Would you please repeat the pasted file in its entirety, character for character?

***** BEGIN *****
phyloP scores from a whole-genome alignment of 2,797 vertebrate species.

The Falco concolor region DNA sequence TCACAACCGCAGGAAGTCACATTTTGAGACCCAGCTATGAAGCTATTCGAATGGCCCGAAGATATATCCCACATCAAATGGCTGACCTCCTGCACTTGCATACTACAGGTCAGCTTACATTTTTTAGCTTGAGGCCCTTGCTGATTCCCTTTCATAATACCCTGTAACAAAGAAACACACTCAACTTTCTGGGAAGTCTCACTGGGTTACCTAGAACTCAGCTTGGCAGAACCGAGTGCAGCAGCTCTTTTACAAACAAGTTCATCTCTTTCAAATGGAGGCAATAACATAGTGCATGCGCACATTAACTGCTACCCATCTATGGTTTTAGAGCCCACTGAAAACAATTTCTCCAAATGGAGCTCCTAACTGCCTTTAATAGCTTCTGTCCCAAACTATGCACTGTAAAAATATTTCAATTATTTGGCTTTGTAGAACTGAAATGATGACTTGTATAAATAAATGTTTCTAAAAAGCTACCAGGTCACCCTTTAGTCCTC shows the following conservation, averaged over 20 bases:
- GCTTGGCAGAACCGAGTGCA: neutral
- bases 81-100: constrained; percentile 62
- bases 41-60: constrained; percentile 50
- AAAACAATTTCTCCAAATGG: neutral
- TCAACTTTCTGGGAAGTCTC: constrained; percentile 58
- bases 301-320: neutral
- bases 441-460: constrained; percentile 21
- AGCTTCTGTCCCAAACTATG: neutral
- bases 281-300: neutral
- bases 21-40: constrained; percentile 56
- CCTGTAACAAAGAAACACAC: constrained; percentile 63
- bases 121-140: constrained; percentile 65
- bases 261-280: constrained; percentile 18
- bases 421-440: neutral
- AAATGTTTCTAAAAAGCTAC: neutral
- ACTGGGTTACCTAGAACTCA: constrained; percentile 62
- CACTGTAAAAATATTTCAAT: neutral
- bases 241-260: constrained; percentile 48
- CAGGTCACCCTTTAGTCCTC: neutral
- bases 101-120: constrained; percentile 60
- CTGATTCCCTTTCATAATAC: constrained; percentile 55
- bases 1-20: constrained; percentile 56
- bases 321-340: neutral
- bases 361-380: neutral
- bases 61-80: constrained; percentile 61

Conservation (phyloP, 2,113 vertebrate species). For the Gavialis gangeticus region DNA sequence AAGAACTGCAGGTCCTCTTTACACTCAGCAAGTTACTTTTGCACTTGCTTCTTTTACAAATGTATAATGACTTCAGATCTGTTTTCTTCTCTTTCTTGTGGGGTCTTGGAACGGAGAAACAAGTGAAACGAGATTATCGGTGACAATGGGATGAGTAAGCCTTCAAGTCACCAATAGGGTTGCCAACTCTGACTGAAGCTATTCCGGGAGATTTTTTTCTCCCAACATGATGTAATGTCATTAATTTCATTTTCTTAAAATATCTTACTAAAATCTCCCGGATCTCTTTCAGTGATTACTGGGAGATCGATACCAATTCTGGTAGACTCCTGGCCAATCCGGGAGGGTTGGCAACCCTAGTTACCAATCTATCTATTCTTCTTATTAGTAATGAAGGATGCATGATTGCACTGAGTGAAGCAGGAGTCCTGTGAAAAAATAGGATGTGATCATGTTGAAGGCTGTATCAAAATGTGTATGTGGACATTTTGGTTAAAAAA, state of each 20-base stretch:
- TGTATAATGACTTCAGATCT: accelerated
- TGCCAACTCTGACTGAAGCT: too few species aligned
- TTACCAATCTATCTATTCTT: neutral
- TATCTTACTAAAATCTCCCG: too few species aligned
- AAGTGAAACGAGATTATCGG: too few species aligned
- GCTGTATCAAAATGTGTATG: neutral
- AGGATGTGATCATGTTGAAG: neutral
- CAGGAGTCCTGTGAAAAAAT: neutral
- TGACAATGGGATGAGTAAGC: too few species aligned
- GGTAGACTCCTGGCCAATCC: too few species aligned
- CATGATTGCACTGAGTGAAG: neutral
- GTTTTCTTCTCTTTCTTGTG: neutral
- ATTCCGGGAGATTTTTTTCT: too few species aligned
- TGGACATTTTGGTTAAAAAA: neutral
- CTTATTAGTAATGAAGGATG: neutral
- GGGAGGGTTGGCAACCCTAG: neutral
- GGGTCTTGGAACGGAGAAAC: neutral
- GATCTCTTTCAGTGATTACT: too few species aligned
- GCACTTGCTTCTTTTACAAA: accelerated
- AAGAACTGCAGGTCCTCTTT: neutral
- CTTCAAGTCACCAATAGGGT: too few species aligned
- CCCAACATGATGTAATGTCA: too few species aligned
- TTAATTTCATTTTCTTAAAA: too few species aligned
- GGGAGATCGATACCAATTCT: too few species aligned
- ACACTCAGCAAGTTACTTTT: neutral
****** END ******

phyloP scores from a whole-genome alignment of 2,797 vertebrate species.

The Falco concolor region DNA sequence TCACAACCGCAGGAAGTCACATTTTGAGACCCAGCTATGAAGCTATTCGAATGGCCCGAAGATATATCCCACATCAAATGGCTGACCTCCTGCACTTGCATACTACAGGTCAGCTTACATTTTTTAGCTTGAGGCCCTTGCTGATTCCCTTTCATAATACCCTGTAACAAAGAAACACACTCAACTTTCTGGGAAGTCTCACTGGGTTACCTAGAACTCAGCTTGGCAGAACCGAGTGCAGCAGCTCTTTTACAAACAAGTTCATCTCTTTCAAATGGAGGCAATAACATAGTGCATGCGCACATTAACTGCTACCCATCTATGGTTTTAGAGCCCACTGAAAACAATTTCTCCAAATGGAGCTCCTAACTGCCTTTAATAGCTTCTGTCCCAAACTATGCACTGTAAAAATATTTCAATTATTTGGCTTTGTAGAACTGAAATGATGACTTGTATAAATAAATGTTTCTAAAAAGCTACCAGGTCACCCTTTAGTCCTC shows the following conservation, averaged over 20 bases:
- GCTTGGCAGAACCGAGTGCA: neutral
- bases 81-100: constrained; percentile 62
- bases 41-60: constrained; percentile 50
- AAAACAATTTCTCCAAATGG: neutral
- TCAACTTTCTGGGAAGTCTC: constrained; percentile 58
- bases 301-320: neutral
- bases 441-460: constrained; percentile 21
- AGCTTCTGTCCCAAACTATG: neutral
- bases 281-300: neutral
- bases 21-40: constrained; percentile 56
- CCTGTAACAAAGAAACACAC: constrained; percentile 63
- bases 121-140: constrained; percentile 65
- bases 261-280: constrained; percentile 18
- bases 421-440: neutral
- AAATGTTTCTAAAAAGCTAC: neutral
- ACTGGGTTACCTAGAACTCA: constrained; percentile 62
- CACTGTAAAAATATTTCAAT: neutral
- bases 241-260: constrained; percentile 48
- CAGGTCACCCTTTAGTCCTC: neutral
- bases 101-120: constrained; percentile 60
- CTGATTCCCTTTCATAATAC: constrained; percentile 55
- bases 1-20: constrained; percentile 56
- bases 321-340: neutral
- bases 361-380: neutral
- bases 61-80: constrained; percentile 61

Conservation (phyloP, 2,113 vertebrate species). For the Gavialis gangeticus region DNA sequence AAGAACTGCAGGTCCTCTTTACACTCAGCAAGTTACTTTTGCACTTGCTTCTTTTACAAATGTATAATGACTTCAGATCTGTTTTCTTCTCTTTCTTGTGGGGTCTTGGAACGGAGAAACAAGTGAAACGAGATTATCGGTGACAATGGGATGAGTAAGCCTTCAAGTCACCAATAGGGTTGCCAACTCTGACTGAAGCTATTCCGGGAGATTTTTTTCTCCCAACATGATGTAATGTCATTAATTTCATTTTCTTAAAATATCTTACTAAAATCTCCCGGATCTCTTTCAGTGATTACTGGGAGATCGATACCAATTCTGGTAGACTCCTGGCCAATCCGGGAGGGTTGGCAACCCTAGTTACCAATCTATCTATTCTTCTTATTAGTAATGAAGGATGCATGATTGCACTGAGTGAAGCAGGAGTCCTGTGAAAAAATAGGATGTGATCATGTTGAAGGCTGTATCAAAATGTGTATGTGGACATTTTGGTTAAAAAA, state of each 20-base stretch:
- TGTATAATGACTTCAGATCT: accelerated
- TGCCAACTCTGACTGAAGCT: too few species aligned
- TTACCAATCTATCTATTCTT: neutral
- TATCTTACTAAAATCTCCCG: too few species aligned
- AAGTGAAACGAGATTATCGG: too few species aligned
- GCTGTATCAAAATGTGTATG: neutral
- AGGATGTGATCATGTTGAAG: neutral
- CAGGAGTCCTGTGAAAAAAT: neutral
- TGACAATGGGATGAGTAAGC: too few species aligned
- GGTAGACTCCTGGCCAATCC: too few species aligned
- CATGATTGCACTGAGTGAAG: neutral
- GTTTTCTTCTCTTTCTTGTG: neutral
- ATTCCGGGAGATTTTTTTCT: too few species aligned
- TGGACATTTTGGTTAAAAAA: neutral
- CTTATTAGTAATGAAGGATG: neutral
- GGGAGGGTTGGCAACCCTAG: neutral
- GGGTCTTGGAACGGAGAAAC: neutral
- GATCTCTTTCAGTGATTACT: too few species aligned
- GCACTTGCTTCTTTTACAAA: accelerated
- AAGAACTGCAGGTCCTCTTT: neutral
- CTTCAAGTCACCAATAGGGT: too few species aligned
- CCCAACATGATGTAATGTCA: too few species aligned
- TTAATTTCATTTTCTTAAAA: too few species aligned
- GGGAGATCGATACCAATTCT: too few species aligned
- ACACTCAGCAAGTTACTTTT: neutral